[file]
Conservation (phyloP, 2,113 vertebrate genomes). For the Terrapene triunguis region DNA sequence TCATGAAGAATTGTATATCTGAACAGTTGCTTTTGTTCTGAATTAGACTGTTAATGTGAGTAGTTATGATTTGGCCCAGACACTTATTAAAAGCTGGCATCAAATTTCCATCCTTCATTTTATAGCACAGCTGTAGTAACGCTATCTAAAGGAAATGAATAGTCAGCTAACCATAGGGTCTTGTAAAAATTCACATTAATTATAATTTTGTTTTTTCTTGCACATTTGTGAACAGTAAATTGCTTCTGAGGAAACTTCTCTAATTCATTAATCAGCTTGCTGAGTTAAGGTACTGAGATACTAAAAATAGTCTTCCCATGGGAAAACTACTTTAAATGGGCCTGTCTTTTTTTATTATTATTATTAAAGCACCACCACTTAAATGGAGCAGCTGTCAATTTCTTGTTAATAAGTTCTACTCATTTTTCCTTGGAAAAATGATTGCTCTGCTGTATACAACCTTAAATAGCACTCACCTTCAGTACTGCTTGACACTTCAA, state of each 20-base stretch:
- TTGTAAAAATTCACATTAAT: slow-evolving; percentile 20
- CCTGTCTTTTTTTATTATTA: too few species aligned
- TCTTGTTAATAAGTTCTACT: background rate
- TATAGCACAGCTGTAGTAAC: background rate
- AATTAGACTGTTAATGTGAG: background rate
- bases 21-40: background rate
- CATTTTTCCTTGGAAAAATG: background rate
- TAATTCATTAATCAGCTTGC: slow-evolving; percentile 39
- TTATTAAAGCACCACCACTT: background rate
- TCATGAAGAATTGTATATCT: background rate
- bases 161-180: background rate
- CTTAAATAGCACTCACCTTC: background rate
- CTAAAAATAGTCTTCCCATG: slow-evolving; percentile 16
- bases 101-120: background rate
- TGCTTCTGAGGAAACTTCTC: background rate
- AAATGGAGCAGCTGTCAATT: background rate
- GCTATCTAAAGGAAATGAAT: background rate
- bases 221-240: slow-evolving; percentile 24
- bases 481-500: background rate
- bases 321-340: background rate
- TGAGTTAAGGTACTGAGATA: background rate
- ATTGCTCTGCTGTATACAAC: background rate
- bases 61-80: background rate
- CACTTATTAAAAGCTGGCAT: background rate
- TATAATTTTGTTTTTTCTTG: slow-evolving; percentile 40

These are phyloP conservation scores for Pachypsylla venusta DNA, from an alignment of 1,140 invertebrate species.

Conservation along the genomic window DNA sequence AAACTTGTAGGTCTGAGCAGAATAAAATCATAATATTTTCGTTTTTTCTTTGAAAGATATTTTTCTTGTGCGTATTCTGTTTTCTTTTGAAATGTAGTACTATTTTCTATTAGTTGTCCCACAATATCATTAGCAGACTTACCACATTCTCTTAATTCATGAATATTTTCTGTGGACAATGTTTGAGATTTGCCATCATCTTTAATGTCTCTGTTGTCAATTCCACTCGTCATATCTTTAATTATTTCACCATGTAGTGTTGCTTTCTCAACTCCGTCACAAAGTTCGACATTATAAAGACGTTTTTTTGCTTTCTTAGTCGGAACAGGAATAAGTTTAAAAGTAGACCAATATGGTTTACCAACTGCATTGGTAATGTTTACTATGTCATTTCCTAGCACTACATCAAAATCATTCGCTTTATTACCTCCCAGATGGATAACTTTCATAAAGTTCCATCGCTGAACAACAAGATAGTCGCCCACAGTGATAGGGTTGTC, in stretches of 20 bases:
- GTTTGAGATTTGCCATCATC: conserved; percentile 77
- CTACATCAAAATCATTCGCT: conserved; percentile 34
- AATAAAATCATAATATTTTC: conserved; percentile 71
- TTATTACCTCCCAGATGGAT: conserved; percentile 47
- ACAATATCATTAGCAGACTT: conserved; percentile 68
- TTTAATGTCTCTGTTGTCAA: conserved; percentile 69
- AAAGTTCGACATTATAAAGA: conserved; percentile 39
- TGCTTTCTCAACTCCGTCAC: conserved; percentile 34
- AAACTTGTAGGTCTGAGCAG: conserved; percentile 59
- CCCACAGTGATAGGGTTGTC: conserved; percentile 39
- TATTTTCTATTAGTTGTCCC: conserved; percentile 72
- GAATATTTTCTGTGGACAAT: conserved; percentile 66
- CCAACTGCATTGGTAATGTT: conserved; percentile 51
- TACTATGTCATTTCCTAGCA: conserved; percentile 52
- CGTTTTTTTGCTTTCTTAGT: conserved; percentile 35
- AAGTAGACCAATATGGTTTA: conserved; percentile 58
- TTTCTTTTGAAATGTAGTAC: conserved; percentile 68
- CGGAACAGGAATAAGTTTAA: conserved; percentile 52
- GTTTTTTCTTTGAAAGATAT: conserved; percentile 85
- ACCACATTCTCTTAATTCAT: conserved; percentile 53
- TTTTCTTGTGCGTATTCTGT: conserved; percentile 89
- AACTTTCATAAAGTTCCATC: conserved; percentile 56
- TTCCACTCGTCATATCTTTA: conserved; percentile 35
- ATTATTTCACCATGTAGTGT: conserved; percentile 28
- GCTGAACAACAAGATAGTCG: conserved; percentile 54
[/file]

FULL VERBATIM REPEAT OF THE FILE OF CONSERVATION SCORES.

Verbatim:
Conservation (phyloP, 2,113 vertebrate genomes). For the Terrapene triunguis region DNA sequence TCATGAAGAATTGTATATCTGAACAGTTGCTTTTGTTCTGAATTAGACTGTTAATGTGAGTAGTTATGATTTGGCCCAGACACTTATTAAAAGCTGGCATCAAATTTCCATCCTTCATTTTATAGCACAGCTGTAGTAACGCTATCTAAAGGAAATGAATAGTCAGCTAACCATAGGGTCTTGTAAAAATTCACATTAATTATAATTTTGTTTTTTCTTGCACATTTGTGAACAGTAAATTGCTTCTGAGGAAACTTCTCTAATTCATTAATCAGCTTGCTGAGTTAAGGTACTGAGATACTAAAAATAGTCTTCCCATGGGAAAACTACTTTAAATGGGCCTGTCTTTTTTTATTATTATTATTAAAGCACCACCACTTAAATGGAGCAGCTGTCAATTTCTTGTTAATAAGTTCTACTCATTTTTCCTTGGAAAAATGATTGCTCTGCTGTATACAACCTTAAATAGCACTCACCTTCAGTACTGCTTGACACTTCAA, state of each 20-base stretch:
- TTGTAAAAATTCACATTAAT: slow-evolving; percentile 20
- CCTGTCTTTTTTTATTATTA: too few species aligned
- TCTTGTTAATAAGTTCTACT: background rate
- TATAGCACAGCTGTAGTAAC: background rate
- AATTAGACTGTTAATGTGAG: background rate
- bases 21-40: background rate
- CATTTTTCCTTGGAAAAATG: background rate
- TAATTCATTAATCAGCTTGC: slow-evolving; percentile 39
- TTATTAAAGCACCACCACTT: background rate
- TCATGAAGAATTGTATATCT: background rate
- bases 161-180: background rate
- CTTAAATAGCACTCACCTTC: background rate
- CTAAAAATAGTCTTCCCATG: slow-evolving; percentile 16
- bases 101-120: background rate
- TGCTTCTGAGGAAACTTCTC: background rate
- AAATGGAGCAGCTGTCAATT: background rate
- GCTATCTAAAGGAAATGAAT: background rate
- bases 221-240: slow-evolving; percentile 24
- bases 481-500: background rate
- bases 321-340: background rate
- TGAGTTAAGGTACTGAGATA: background rate
- ATTGCTCTGCTGTATACAAC: background rate
- bases 61-80: background rate
- CACTTATTAAAAGCTGGCAT: background rate
- TATAATTTTGTTTTTTCTTG: slow-evolving; percentile 40

These are phyloP conservation scores for Pachypsylla venusta DNA, from an alignment of 1,140 invertebrate species.

Conservation along the genomic window DNA sequence AAACTTGTAGGTCTGAGCAGAATAAAATCATAATATTTTCGTTTTTTCTTTGAAAGATATTTTTCTTGTGCGTATTCTGTTTTCTTTTGAAATGTAGTACTATTTTCTATTAGTTGTCCCACAATATCATTAGCAGACTTACCACATTCTCTTAATTCATGAATATTTTCTGTGGACAATGTTTGAGATTTGCCATCATCTTTAATGTCTCTGTTGTCAATTCCACTCGTCATATCTTTAATTATTTCACCATGTAGTGTTGCTTTCTCAACTCCGTCACAAAGTTCGACATTATAAAGACGTTTTTTTGCTTTCTTAGTCGGAACAGGAATAAGTTTAAAAGTAGACCAATATGGTTTACCAACTGCATTGGTAATGTTTACTATGTCATTTCCTAGCACTACATCAAAATCATTCGCTTTATTACCTCCCAGATGGATAACTTTCATAAAGTTCCATCGCTGAACAACAAGATAGTCGCCCACAGTGATAGGGTTGTC, in stretches of 20 bases:
- GTTTGAGATTTGCCATCATC: conserved; percentile 77
- CTACATCAAAATCATTCGCT: conserved; percentile 34
- AATAAAATCATAATATTTTC: conserved; percentile 71
- TTATTACCTCCCAGATGGAT: conserved; percentile 47
- ACAATATCATTAGCAGACTT: conserved; percentile 68
- TTTAATGTCTCTGTTGTCAA: conserved; percentile 69
- AAAGTTCGACATTATAAAGA: conserved; percentile 39
- TGCTTTCTCAACTCCGTCAC: conserved; percentile 34
- AAACTTGTAGGTCTGAGCAG: conserved; percentile 59
- CCCACAGTGATAGGGTTGTC: conserved; percentile 39
- TATTTTCTATTAGTTGTCCC: conserved; percentile 72
- GAATATTTTCTGTGGACAAT: conserved; percentile 66
- CCAACTGCATTGGTAATGTT: conserved; percentile 51
- TACTATGTCATTTCCTAGCA: conserved; percentile 52
- CGTTTTTTTGCTTTCTTAGT: conserved; percentile 35
- AAGTAGACCAATATGGTTTA: conserved; percentile 58
- TTTCTTTTGAAATGTAGTAC: conserved; percentile 68
- CGGAACAGGAATAAGTTTAA: conserved; percentile 52
- GTTTTTTCTTTGAAAGATAT: conserved; percentile 85
- ACCACATTCTCTTAATTCAT: conserved; percentile 53
- TTTTCTTGTGCGTATTCTGT: conserved; percentile 89
- AACTTTCATAAAGTTCCATC: conserved; percentile 56
- TTCCACTCGTCATATCTTTA: conserved; percentile 35
- ATTATTTCACCATGTAGTGT: conserved; percentile 28
- GCTGAACAACAAGATAGTCG: conserved; percentile 54